Only seven of those previous games—none since 2008—have matched top-10 teams.
“It’s fun, it’s exciting,” Richt said Tuesday. “It’s nice to be in the middle of the college football world. A couple of years ago when we were 6-7 it wasn’t very long into that season where no one really cared what Georgia did on any given Saturday. It’s not a lot of fun, it’s not where you want to be.”
Fifth-ranked Georgia and No. 6 South Carolina will play on ESPN and will be in the spotlight earlier in the day since that network’s popular College GameDay will originate from Columbia.
“This one’s huge,” receiver Tavarres King said. “This is probably the biggest one I’ve been a part of regular season.”
Georgia hasn’t played a regular season game that was the College GameDay site since Sept. 27, 2008 in Athens against Alabama, a 41-30 Bulldogs loss.
“It’s going to be a big game on a national stage,” receiver Michael Bennett said. “Everybody’s watching. We’ve just got to show the whole nation what the Bulldogs are about.”
As of Tuesday, 447 media members had been credentialed to cover the game, according to South Carolina.
It’s high stakes in the SEC East race and national title picture with a big stage.
“This is something that you circle on your calendar in January,” Georgia quarterback Aaron Murray said.
Both Georgia and South Carolina have No. 10 Florida still on their schedule. The Gamecocks play next week at No. 4 LSU.
“Hopefully we have bigger ones as we go through the year,” South Carolina coach Steve Spurrier said.
Richt: Special teams getting bad rap
Richt jotted down some facts this week about Georgia’s special teams that he didn't bring with him to his weekly lunchtime news conference to preview the South Carolina game.
Turns out he didn’t need the list.
“I want to say something about special teams,” Richt said when someone posed a question about keeping the team upbeat when the special teams are “struggling.”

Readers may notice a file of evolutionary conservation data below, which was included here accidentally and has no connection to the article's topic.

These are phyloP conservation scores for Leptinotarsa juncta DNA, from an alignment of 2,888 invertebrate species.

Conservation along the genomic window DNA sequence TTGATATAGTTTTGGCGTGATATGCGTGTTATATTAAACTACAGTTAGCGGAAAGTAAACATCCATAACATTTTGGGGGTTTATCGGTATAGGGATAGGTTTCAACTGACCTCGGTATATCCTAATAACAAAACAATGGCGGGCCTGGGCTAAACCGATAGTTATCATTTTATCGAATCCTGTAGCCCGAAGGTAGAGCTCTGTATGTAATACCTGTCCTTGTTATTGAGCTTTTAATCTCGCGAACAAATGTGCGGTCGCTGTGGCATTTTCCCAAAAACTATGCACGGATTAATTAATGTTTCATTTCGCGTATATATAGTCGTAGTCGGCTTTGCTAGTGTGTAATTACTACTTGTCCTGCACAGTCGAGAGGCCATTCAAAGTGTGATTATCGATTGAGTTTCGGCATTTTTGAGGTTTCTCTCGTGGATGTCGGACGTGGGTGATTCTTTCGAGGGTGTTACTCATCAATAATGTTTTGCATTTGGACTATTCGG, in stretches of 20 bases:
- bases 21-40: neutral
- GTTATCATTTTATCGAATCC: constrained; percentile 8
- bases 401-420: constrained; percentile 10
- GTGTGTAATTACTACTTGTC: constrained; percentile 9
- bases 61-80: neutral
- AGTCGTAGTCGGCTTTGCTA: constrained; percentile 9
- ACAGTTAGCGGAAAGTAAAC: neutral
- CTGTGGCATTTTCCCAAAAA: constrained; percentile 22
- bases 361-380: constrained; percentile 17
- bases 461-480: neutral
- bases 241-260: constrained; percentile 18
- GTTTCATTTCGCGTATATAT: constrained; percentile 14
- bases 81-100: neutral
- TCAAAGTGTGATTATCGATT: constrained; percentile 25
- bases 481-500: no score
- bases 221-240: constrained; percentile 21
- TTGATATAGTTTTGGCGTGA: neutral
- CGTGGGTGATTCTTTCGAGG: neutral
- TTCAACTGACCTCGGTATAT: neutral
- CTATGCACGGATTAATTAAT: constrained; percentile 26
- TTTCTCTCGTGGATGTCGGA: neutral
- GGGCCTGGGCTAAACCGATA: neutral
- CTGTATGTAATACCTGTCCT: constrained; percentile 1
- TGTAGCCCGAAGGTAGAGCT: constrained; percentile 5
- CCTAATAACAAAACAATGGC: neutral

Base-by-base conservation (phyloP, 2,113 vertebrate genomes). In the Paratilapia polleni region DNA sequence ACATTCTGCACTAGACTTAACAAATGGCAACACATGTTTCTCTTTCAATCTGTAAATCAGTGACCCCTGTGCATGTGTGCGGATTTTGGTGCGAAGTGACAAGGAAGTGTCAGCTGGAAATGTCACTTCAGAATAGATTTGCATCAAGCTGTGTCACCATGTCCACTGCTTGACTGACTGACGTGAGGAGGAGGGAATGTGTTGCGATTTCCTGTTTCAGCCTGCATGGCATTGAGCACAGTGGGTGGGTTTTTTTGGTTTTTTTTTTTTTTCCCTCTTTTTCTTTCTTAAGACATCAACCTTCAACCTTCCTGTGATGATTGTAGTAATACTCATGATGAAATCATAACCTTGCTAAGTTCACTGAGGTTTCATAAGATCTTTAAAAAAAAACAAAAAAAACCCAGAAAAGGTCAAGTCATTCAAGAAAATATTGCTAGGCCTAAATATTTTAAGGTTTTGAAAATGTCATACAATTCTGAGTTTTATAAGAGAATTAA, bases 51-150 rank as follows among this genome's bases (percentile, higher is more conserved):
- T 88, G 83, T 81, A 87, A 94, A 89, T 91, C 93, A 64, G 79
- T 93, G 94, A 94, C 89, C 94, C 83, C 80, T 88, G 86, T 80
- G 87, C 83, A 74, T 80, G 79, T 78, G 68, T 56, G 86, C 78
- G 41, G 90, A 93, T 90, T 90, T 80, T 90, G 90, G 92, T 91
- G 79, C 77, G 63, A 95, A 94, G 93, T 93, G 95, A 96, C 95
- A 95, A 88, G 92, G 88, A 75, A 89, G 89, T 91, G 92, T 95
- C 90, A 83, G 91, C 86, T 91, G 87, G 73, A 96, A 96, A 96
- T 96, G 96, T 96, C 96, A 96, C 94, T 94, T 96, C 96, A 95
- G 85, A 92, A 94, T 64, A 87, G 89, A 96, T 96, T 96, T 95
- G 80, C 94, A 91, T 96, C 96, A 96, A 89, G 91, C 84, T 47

Richt mentioned that Georgia has blocked two punts, stopped a fake punt, had “excellent” kickoff coverage and punting that Richt is pleased with despite ranking 13th in the SEC in net punting. He said opponent’s punt return yardage has been held in check the last four games.
“I think the special teams as a whole are getting a bad rap,” he said. “Overall it’s been pretty solid.”
Georgia had trouble fielding punts with Malcolm Mitchell, prompting Richt to replace him with Rhett McGowan.
Richt talked about the positives that include Todd Gurley’s 100-yard kickoff return.
“We’re not allowing big returns,” Richt said. “We’re punting the ball high, we’re getting guys under it. We’re getting a lot of fair catches, which is outstanding. We’ve made all but one field goal, two over 50. I know our extra points have been an adventure, no doubt, we’ve got to get better at that. Kickoff return actually has been pretty solid other than the one kick where the ball ended up on the one-yard line (against Tennessee), but other than that we’ve fielded it pretty well.”
Freshman Marshall Morgan is 27 of 30 on extra points this season and has made three when the ball caromed off the upright. Richt hasn’t turned to Jamie Lindley on point afters, he said, because he hasn’t been “Mr. Automatic” either in practice.
Bulldog go five-wide
Offensive coordinator Mike Bobo surprised Murray early last week when he went to a meeting room board and wrote player numbers 17, 15, 82, 12 and 26.
Murray wondered if it was the receiver depth chart. He was told it was Georgia’s new formation.
“I was like `Oh, my goodness,” Murray said.
Five receiver sets are just the latest Bulldogs offensive wrinkle
“I don’t think anybody in Georgia history has ever seen that before,” Murray said.
Bobo said he can’t remember going five wides dating back to his playing days in the 1990s. Murray said Georgia used it about a half dozen times Saturday.
Michael Bennett’s second touchdown catch last Saturday out of the formation.
“We just have a lot of playmakers at receiver and with Malcolm (Mitchell) coming over, we just want to get everyone on the field to help make plays,” Bennett said. “It’s just another dimension to our offense that defenses have to key in on.”
This and that
Defensive end Abry Jones, who was slowed by a sprained ankle against Tennessee, practiced Tuesday and “looked like he’s ready to go,” defensive coordinator Todd Grantham said. “We’ll continue to treat him and get him healthy and I think he’ll be fine on Saturday.”
Offensive lineman Hunter Long practiced Tuesday after being sidelined with a broken foot. He worked at center and guard.
Richt on Mitchell’s role now: “He’s primarily an offensive player and he’s in a state of readiness on defense.”
South Carolina right tackle Mike Matulis, who missed the Kentucky game with a sprained shoulder, did not practice Monday, but was expected to take part in practice Tuesday.